10/03/2021 - 10:00

Catholic schools seek better deal

10/03/2021 - 10:00

Bookmark

Upgrade your subscription to use this feature.

Funding for capital works, mental health services and hygienic upkeep are among the top priorities for Catholic Education Western Australia ahead of the state election.

Catholic schools seek better deal
Debra Sayce says parents at WA’s Catholic schools are footing a large bill for their children’s education

Funding for capital works, mental health services and hygienic upkeep are among the top priorities for Catholic Education Western Australia ahead of the state election.

That’s according to the organisation’s election platform, jointly formulated with Catholic School Parents WA, which outlines what the body is calling a “fairer funding deal” from the incoming state government.

CEWA executive director Debra Sayce said the platform called on the state government to commit an additional $10 million to recurrent spending on psychological services.

Asked to address the expected recurrent cost of additional funding for cleaning, Professor Sayce estimated the cost of cleaning schools during the height of the COVID-19 pandemic was as much as $35,000, depending on the school’s size.

CEWA is responsible for 163 schools in the state.

Meanwhile, Professor Sayce pegged total demand for capital works in 2020 at $90 million, with the state and federal government contributing $39 million between them in grants and low-interest loans.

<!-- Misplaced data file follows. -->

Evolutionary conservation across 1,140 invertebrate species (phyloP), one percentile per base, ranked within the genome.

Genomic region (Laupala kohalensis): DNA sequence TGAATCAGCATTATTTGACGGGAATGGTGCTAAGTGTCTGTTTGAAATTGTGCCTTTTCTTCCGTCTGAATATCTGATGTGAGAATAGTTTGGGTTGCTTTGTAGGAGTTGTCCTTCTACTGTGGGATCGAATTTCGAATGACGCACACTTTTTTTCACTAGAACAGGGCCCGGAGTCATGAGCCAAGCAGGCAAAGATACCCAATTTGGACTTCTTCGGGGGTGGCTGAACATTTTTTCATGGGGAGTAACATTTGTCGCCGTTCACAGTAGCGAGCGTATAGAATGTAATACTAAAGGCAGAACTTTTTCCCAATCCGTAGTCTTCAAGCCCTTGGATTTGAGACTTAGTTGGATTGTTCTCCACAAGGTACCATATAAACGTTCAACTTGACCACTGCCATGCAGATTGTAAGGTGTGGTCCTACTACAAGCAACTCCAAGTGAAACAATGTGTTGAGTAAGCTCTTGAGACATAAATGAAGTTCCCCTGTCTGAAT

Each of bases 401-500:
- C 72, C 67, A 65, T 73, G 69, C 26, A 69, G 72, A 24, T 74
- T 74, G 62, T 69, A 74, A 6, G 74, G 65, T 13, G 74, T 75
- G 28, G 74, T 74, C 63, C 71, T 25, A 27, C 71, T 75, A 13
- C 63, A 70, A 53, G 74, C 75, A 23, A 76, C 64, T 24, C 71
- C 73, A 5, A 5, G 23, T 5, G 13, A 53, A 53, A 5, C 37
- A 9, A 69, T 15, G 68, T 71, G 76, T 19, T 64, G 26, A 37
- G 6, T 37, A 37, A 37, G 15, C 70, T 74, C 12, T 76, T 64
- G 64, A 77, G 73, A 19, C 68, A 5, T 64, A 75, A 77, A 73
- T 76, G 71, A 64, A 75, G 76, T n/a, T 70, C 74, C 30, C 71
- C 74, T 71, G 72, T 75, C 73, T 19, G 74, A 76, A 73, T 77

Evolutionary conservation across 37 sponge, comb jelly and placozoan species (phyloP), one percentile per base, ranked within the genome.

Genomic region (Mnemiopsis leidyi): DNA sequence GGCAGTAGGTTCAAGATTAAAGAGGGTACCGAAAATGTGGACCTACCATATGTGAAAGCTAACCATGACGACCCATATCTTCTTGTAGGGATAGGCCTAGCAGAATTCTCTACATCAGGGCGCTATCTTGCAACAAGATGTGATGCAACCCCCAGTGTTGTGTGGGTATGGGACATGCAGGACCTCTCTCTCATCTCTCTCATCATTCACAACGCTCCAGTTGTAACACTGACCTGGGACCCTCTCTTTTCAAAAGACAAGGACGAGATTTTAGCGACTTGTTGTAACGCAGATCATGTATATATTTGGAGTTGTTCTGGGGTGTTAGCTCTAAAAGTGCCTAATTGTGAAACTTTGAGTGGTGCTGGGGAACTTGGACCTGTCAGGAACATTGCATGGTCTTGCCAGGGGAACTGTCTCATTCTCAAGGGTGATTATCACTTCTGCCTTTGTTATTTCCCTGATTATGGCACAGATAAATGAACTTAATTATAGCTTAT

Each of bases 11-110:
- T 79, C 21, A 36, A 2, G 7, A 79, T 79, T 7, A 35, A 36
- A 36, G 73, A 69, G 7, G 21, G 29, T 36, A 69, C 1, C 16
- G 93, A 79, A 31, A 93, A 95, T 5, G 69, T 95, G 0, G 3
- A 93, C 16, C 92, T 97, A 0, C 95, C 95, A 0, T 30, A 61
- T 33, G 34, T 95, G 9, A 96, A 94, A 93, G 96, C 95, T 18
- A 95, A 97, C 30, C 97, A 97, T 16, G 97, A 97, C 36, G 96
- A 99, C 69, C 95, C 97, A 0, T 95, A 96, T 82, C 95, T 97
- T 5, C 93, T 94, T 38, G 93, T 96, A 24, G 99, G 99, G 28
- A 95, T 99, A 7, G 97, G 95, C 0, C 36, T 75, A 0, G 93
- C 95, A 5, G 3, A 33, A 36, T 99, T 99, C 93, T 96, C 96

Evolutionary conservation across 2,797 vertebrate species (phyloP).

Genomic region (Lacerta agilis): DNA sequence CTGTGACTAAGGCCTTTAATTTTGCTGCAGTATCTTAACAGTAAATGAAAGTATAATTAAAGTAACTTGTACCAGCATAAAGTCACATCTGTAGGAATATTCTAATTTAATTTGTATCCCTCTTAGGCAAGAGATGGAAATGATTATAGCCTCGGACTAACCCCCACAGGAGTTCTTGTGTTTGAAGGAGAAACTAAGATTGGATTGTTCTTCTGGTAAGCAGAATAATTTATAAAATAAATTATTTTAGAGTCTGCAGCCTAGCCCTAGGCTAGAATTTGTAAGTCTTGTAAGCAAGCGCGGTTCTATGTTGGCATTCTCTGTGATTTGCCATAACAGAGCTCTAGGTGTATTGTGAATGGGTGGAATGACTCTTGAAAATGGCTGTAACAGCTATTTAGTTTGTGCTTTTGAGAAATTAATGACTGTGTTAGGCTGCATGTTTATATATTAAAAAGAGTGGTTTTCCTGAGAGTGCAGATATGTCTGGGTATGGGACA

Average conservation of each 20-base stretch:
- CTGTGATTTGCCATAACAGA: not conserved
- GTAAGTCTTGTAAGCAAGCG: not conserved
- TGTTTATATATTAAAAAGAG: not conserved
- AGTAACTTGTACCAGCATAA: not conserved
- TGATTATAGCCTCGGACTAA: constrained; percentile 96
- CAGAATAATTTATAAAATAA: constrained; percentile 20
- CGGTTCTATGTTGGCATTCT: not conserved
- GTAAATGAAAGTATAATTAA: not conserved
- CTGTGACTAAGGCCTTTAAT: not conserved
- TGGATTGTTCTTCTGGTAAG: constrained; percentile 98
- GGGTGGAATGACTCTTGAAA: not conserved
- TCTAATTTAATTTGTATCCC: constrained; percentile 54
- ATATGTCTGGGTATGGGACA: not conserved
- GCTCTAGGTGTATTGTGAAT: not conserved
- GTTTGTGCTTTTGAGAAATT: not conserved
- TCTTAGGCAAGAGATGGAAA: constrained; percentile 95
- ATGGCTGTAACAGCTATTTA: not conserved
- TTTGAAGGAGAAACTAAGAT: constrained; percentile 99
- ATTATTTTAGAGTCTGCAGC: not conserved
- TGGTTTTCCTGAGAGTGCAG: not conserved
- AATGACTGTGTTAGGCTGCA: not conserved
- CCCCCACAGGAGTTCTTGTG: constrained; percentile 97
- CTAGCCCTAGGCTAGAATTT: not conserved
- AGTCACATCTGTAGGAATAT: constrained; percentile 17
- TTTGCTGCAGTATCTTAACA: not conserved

That equates to a shortfall of $51 million.

Professor Sayce said while CEWA was grateful for the support of both the federal and state governments, the organisation believed there was a disparity in funding that ought to be addressed.

“It’s about the voice of the parents,” she said.

“Parents have chosen a Catholic education; they’re all taxpayers, and they’re footing a large bill for the education of their children.”

Professor Sayce did not say whether fees would decrease if more funding was delivered by the incoming state government, citing existing Enterprise Bargaining Agreements and Consumer Price Index increases as factors.

She said no fees had increased in 2020 because of the pandemic and pointed to several efforts to provide fee relief to parents in financial distress, such as affordability inclusion zones.

“We have to gauge it depending on funding we get in terms of what the outcomes through federal and state government funding,” Professor Sayce said.

“We try to minimise cost to parents. That’s our desire.”

CEWA ranks 28th on Data & Insights’ list of not-for-profit businesses, with total revenue of between $36 million and $52 million.

STANDING BY BUSINESS. TRUSTED BY BUSINESS.

Subscription Options